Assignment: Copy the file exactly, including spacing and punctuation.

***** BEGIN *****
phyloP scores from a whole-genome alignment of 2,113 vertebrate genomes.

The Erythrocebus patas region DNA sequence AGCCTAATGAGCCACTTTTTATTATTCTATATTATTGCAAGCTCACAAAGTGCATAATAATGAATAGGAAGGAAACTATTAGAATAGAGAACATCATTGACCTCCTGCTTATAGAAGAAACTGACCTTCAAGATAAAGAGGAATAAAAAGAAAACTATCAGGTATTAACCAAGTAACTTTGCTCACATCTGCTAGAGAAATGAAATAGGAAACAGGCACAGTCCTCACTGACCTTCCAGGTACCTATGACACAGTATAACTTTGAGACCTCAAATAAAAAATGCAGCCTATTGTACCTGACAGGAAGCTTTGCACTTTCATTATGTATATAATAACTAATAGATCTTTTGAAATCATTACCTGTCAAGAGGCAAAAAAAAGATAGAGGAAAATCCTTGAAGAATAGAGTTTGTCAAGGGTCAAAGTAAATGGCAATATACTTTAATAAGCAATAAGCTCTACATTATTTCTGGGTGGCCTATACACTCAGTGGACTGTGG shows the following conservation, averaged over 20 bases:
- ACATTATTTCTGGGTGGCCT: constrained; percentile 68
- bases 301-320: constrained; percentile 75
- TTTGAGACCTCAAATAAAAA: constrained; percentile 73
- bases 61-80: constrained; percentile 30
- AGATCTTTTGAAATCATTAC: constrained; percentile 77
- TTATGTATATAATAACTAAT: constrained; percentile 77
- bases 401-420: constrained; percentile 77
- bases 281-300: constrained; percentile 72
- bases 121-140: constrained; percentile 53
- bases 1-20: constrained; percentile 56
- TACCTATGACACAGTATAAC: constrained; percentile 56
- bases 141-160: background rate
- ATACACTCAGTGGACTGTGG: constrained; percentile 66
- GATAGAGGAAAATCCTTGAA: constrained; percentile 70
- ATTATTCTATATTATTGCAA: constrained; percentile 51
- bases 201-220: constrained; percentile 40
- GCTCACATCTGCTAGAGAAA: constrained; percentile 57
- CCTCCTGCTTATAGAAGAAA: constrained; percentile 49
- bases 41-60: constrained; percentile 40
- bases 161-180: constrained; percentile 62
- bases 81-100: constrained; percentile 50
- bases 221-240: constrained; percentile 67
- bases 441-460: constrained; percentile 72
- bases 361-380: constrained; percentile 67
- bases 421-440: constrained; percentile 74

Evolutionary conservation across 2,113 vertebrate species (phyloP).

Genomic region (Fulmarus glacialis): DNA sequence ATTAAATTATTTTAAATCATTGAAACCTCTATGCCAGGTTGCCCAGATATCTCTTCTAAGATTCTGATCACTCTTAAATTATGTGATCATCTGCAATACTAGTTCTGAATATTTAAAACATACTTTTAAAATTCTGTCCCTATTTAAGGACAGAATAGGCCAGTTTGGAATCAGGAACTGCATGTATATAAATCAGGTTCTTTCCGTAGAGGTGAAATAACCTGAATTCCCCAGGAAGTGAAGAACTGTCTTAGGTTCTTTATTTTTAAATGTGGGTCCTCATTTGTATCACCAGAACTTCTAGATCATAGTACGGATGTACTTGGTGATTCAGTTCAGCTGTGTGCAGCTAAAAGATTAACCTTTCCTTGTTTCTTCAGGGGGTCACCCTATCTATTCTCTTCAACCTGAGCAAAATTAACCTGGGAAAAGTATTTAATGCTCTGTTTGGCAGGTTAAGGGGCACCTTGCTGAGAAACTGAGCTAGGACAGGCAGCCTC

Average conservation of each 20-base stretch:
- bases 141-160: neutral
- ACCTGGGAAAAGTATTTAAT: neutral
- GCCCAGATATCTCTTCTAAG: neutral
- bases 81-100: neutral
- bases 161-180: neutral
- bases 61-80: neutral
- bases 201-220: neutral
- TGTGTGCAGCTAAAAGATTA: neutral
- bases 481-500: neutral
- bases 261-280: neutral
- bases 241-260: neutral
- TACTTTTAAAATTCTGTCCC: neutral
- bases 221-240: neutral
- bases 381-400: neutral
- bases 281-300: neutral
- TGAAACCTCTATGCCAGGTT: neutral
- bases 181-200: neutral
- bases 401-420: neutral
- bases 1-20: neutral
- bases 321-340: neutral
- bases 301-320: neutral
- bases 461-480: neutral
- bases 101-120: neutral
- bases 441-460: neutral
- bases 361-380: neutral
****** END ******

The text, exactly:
phyloP scores from a whole-genome alignment of 2,113 vertebrate genomes.

The Erythrocebus patas region DNA sequence AGCCTAATGAGCCACTTTTTATTATTCTATATTATTGCAAGCTCACAAAGTGCATAATAATGAATAGGAAGGAAACTATTAGAATAGAGAACATCATTGACCTCCTGCTTATAGAAGAAACTGACCTTCAAGATAAAGAGGAATAAAAAGAAAACTATCAGGTATTAACCAAGTAACTTTGCTCACATCTGCTAGAGAAATGAAATAGGAAACAGGCACAGTCCTCACTGACCTTCCAGGTACCTATGACACAGTATAACTTTGAGACCTCAAATAAAAAATGCAGCCTATTGTACCTGACAGGAAGCTTTGCACTTTCATTATGTATATAATAACTAATAGATCTTTTGAAATCATTACCTGTCAAGAGGCAAAAAAAAGATAGAGGAAAATCCTTGAAGAATAGAGTTTGTCAAGGGTCAAAGTAAATGGCAATATACTTTAATAAGCAATAAGCTCTACATTATTTCTGGGTGGCCTATACACTCAGTGGACTGTGG shows the following conservation, averaged over 20 bases:
- ACATTATTTCTGGGTGGCCT: constrained; percentile 68
- bases 301-320: constrained; percentile 75
- TTTGAGACCTCAAATAAAAA: constrained; percentile 73
- bases 61-80: constrained; percentile 30
- AGATCTTTTGAAATCATTAC: constrained; percentile 77
- TTATGTATATAATAACTAAT: constrained; percentile 77
- bases 401-420: constrained; percentile 77
- bases 281-300: constrained; percentile 72
- bases 121-140: constrained; percentile 53
- bases 1-20: constrained; percentile 56
- TACCTATGACACAGTATAAC: constrained; percentile 56
- bases 141-160: background rate
- ATACACTCAGTGGACTGTGG: constrained; percentile 66
- GATAGAGGAAAATCCTTGAA: constrained; percentile 70
- ATTATTCTATATTATTGCAA: constrained; percentile 51
- bases 201-220: constrained; percentile 40
- GCTCACATCTGCTAGAGAAA: constrained; percentile 57
- CCTCCTGCTTATAGAAGAAA: constrained; percentile 49
- bases 41-60: constrained; percentile 40
- bases 161-180: constrained; percentile 62
- bases 81-100: constrained; percentile 50
- bases 221-240: constrained; percentile 67
- bases 441-460: constrained; percentile 72
- bases 361-380: constrained; percentile 67
- bases 421-440: constrained; percentile 74

Evolutionary conservation across 2,113 vertebrate species (phyloP).

Genomic region (Fulmarus glacialis): DNA sequence ATTAAATTATTTTAAATCATTGAAACCTCTATGCCAGGTTGCCCAGATATCTCTTCTAAGATTCTGATCACTCTTAAATTATGTGATCATCTGCAATACTAGTTCTGAATATTTAAAACATACTTTTAAAATTCTGTCCCTATTTAAGGACAGAATAGGCCAGTTTGGAATCAGGAACTGCATGTATATAAATCAGGTTCTTTCCGTAGAGGTGAAATAACCTGAATTCCCCAGGAAGTGAAGAACTGTCTTAGGTTCTTTATTTTTAAATGTGGGTCCTCATTTGTATCACCAGAACTTCTAGATCATAGTACGGATGTACTTGGTGATTCAGTTCAGCTGTGTGCAGCTAAAAGATTAACCTTTCCTTGTTTCTTCAGGGGGTCACCCTATCTATTCTCTTCAACCTGAGCAAAATTAACCTGGGAAAAGTATTTAATGCTCTGTTTGGCAGGTTAAGGGGCACCTTGCTGAGAAACTGAGCTAGGACAGGCAGCCTC

Average conservation of each 20-base stretch:
- bases 141-160: neutral
- ACCTGGGAAAAGTATTTAAT: neutral
- GCCCAGATATCTCTTCTAAG: neutral
- bases 81-100: neutral
- bases 161-180: neutral
- bases 61-80: neutral
- bases 201-220: neutral
- TGTGTGCAGCTAAAAGATTA: neutral
- bases 481-500: neutral
- bases 261-280: neutral
- bases 241-260: neutral
- TACTTTTAAAATTCTGTCCC: neutral
- bases 221-240: neutral
- bases 381-400: neutral
- bases 281-300: neutral
- TGAAACCTCTATGCCAGGTT: neutral
- bases 181-200: neutral
- bases 401-420: neutral
- bases 1-20: neutral
- bases 321-340: neutral
- bases 301-320: neutral
- bases 461-480: neutral
- bases 101-120: neutral
- bases 441-460: neutral
- bases 361-380: neutral